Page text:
Our past experiences play a role in how we see things in our world. If our life and experiences have taught us that the world is a kind, safe place, we will have courage and trust that it is safe to go out and explore the world. We will have a brighter expectation of what we will encounter.

On the other hand, if our experiences have taught us that the world is a place where everyone is hurtful and out to get us, and it isn’t safe to be who we are, we will have a totally different experience.

Anais Nin said, “We don’t see things as they are. We see things as we are.”

That is so true in life! We each see things from our own perspectives, our past experiences coloring what we currently see. Much of the time we are so busy thinking about what we are going to say next that we are not fully engaged in listening to what is going on around us, or to who is talking. Then there are also the things that are not said, but can be understood with eyes of compassion. We gain much by truly listening to one another.

I wrote a blog explaining that drama comes from insecurity, and excitement comes from passion. The words that we speak and our interactions with others show where we are coming from in these two very opposite directions. Life is more pleasant for everyone when we can listen and engage from a place of peace, being secure in who we are, and also in our acceptance of others’ life experiences and perspectives. We do not have to accept their truth as ours, but can honor their perspective knowing that it comes from their very unique experience of life, and that may not be a very happy one.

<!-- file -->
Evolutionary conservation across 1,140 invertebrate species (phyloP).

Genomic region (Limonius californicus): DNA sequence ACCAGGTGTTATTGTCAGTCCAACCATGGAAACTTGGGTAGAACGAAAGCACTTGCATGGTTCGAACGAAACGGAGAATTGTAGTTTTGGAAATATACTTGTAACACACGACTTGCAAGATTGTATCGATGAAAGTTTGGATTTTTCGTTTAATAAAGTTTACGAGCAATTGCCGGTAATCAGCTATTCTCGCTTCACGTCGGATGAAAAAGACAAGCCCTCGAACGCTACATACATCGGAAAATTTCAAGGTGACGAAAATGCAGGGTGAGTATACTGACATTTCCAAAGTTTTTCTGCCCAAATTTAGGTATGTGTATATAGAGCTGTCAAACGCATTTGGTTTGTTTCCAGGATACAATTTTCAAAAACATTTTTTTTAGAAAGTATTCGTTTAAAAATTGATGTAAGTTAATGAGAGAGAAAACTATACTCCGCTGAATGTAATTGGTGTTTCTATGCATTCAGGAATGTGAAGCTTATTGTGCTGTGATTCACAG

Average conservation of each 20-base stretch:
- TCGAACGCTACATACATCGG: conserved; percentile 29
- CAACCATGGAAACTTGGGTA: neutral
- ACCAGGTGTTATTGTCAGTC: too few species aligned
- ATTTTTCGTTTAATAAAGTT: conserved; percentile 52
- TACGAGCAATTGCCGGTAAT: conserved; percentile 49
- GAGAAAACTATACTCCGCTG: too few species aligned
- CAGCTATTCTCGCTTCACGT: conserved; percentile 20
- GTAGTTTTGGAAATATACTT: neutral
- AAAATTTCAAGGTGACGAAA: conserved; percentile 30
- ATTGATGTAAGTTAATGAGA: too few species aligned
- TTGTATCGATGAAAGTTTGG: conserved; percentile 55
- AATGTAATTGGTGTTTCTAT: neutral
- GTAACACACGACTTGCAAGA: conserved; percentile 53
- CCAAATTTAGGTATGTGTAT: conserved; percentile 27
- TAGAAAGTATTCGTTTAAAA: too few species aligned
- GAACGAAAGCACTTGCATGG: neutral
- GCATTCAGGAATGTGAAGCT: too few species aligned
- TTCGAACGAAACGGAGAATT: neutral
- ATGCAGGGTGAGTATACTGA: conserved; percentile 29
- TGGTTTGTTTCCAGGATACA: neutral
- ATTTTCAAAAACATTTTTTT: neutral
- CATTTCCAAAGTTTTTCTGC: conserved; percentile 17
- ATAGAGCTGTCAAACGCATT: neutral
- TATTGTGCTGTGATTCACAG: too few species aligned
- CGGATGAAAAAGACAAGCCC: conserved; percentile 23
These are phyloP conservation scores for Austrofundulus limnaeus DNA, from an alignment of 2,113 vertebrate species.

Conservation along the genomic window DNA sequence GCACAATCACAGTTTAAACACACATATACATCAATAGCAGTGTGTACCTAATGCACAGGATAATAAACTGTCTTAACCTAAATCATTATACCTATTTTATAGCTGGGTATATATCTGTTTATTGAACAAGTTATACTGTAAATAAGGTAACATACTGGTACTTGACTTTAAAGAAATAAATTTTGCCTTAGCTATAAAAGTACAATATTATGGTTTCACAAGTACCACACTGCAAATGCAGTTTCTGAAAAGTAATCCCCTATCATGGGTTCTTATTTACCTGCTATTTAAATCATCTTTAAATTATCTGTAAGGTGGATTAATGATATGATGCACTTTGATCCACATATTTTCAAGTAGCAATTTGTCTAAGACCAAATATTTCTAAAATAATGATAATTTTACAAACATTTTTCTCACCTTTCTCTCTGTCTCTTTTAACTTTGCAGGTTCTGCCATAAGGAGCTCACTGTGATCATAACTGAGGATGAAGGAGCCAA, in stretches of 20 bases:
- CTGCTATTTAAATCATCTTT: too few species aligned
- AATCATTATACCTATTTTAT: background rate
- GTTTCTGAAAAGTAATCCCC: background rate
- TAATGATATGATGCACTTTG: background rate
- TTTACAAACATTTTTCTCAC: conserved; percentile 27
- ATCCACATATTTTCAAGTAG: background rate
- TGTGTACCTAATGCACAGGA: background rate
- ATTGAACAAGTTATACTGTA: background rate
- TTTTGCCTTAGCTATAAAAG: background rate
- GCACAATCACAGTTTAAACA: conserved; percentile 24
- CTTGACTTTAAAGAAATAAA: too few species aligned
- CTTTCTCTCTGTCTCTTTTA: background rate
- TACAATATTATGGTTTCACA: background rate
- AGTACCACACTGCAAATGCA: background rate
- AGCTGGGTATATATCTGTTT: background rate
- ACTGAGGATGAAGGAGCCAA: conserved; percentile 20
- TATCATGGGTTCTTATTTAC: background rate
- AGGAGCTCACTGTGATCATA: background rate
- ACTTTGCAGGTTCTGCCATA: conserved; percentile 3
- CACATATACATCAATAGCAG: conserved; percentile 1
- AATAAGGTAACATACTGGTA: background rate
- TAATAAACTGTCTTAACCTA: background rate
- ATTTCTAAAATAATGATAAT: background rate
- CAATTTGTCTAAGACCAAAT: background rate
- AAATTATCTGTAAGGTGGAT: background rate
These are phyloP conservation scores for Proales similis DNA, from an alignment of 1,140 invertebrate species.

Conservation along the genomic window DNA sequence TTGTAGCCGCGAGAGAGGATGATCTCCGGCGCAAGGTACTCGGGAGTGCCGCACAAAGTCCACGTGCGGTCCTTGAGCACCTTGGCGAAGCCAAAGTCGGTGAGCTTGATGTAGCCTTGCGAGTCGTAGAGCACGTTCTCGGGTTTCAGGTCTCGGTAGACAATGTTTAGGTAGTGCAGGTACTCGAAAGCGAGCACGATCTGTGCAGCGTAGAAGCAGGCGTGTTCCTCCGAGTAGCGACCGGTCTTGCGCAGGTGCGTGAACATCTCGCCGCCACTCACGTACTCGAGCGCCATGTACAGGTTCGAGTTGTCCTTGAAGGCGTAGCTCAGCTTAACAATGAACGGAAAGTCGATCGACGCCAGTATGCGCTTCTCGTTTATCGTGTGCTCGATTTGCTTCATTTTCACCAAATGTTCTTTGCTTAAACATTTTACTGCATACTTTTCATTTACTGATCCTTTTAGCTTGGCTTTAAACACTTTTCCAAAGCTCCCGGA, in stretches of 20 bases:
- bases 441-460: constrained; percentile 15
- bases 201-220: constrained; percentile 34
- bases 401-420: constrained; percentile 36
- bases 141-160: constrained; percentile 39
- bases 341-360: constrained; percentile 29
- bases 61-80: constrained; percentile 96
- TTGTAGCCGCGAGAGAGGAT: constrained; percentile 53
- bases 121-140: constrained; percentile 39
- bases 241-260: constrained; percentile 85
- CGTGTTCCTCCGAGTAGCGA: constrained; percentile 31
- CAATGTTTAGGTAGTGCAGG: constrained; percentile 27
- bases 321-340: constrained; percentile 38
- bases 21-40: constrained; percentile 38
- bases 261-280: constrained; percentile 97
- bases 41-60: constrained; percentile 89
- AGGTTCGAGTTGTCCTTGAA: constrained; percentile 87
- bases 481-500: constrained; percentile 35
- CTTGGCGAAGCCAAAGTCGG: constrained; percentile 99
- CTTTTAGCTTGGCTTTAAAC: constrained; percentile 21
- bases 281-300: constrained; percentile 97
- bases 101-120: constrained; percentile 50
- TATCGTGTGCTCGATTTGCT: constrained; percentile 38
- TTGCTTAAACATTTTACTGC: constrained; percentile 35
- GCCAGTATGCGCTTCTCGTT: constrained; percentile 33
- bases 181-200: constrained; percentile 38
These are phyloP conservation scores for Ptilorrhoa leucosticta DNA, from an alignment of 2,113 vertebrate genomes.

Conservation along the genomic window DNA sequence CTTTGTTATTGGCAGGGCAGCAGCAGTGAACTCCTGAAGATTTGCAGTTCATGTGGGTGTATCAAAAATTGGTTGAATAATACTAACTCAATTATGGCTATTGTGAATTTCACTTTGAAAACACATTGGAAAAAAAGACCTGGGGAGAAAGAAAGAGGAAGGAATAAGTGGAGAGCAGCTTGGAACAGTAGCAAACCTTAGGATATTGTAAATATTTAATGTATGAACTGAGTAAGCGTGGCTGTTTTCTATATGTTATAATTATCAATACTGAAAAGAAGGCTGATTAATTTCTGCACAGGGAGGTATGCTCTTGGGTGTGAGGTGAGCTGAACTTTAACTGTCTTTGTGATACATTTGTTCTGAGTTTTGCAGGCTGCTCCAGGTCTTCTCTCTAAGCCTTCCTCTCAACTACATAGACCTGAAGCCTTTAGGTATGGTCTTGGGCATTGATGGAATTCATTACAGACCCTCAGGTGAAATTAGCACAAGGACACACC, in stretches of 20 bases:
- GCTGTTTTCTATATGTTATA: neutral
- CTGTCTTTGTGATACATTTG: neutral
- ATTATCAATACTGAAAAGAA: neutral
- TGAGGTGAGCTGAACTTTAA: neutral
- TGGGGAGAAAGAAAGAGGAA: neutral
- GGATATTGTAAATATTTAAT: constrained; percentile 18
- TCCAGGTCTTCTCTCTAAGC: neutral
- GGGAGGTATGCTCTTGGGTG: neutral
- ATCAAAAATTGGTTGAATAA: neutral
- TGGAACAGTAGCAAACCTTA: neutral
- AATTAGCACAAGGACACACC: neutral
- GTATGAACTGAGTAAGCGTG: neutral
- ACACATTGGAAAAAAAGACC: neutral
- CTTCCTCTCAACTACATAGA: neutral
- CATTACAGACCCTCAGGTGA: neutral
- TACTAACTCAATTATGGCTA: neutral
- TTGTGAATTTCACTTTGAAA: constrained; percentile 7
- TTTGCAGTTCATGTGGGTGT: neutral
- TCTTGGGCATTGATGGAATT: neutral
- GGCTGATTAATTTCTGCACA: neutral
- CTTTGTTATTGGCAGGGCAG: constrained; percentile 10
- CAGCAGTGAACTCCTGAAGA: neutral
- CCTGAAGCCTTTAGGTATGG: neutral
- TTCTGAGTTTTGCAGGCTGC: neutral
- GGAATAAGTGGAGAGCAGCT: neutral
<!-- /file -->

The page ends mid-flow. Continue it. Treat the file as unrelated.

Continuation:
So, back to the blind men and the elephant- what do you think? Do you see them as each being partially right, and all totally wrong? Or is there more to their story? Is there more to our story by listening differently? What role does compassion play in our interactions? Does accepting people for who they are, and letting their stuff be their stuff, not needing to change them or take on their issues, change our lives too?

Honoring that each of us has our own unique way of expressing our life experiences, and not needing to take on anyone else’s issues, but learning to let them move through their own life lessons in their own timing, is one of the greatest gifts we can bestow each other. It also frees you- giving you total freedom to experience your life!

What a gift!

Blessings,

Connie